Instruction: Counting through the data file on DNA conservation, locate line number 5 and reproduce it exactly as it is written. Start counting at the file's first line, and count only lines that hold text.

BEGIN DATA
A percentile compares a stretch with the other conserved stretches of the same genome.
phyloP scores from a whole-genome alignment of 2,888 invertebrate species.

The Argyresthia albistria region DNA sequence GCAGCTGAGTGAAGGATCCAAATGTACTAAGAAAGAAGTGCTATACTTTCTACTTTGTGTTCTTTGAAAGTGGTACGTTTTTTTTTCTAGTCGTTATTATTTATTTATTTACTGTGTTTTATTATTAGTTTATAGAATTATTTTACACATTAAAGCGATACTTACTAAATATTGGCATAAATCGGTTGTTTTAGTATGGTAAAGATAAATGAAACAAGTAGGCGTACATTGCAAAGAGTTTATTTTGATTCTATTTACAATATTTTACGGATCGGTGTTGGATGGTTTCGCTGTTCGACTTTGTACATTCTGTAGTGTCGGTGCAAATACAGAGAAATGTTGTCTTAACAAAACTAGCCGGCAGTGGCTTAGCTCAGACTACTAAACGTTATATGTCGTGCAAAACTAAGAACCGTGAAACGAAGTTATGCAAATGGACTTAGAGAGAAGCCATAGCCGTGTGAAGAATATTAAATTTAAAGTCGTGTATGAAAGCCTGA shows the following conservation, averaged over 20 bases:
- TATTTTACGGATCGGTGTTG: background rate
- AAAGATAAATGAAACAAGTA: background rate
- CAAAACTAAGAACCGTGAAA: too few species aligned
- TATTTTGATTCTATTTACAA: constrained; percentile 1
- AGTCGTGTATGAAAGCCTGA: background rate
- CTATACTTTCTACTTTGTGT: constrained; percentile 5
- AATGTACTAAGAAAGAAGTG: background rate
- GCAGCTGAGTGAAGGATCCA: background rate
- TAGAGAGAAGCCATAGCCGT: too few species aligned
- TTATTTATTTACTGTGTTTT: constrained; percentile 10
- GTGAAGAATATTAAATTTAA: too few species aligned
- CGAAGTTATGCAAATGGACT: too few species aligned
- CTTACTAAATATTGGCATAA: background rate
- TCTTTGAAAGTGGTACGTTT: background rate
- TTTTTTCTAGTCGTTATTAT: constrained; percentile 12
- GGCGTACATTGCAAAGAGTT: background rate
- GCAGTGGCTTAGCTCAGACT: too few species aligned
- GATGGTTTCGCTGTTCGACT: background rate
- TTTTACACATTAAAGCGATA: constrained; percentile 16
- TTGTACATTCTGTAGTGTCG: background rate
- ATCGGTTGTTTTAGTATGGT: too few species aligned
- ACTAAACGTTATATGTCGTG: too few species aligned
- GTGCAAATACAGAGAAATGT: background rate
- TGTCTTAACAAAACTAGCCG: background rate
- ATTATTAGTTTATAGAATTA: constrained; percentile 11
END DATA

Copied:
- AAAGATAAATGAAACAAGTA: background rate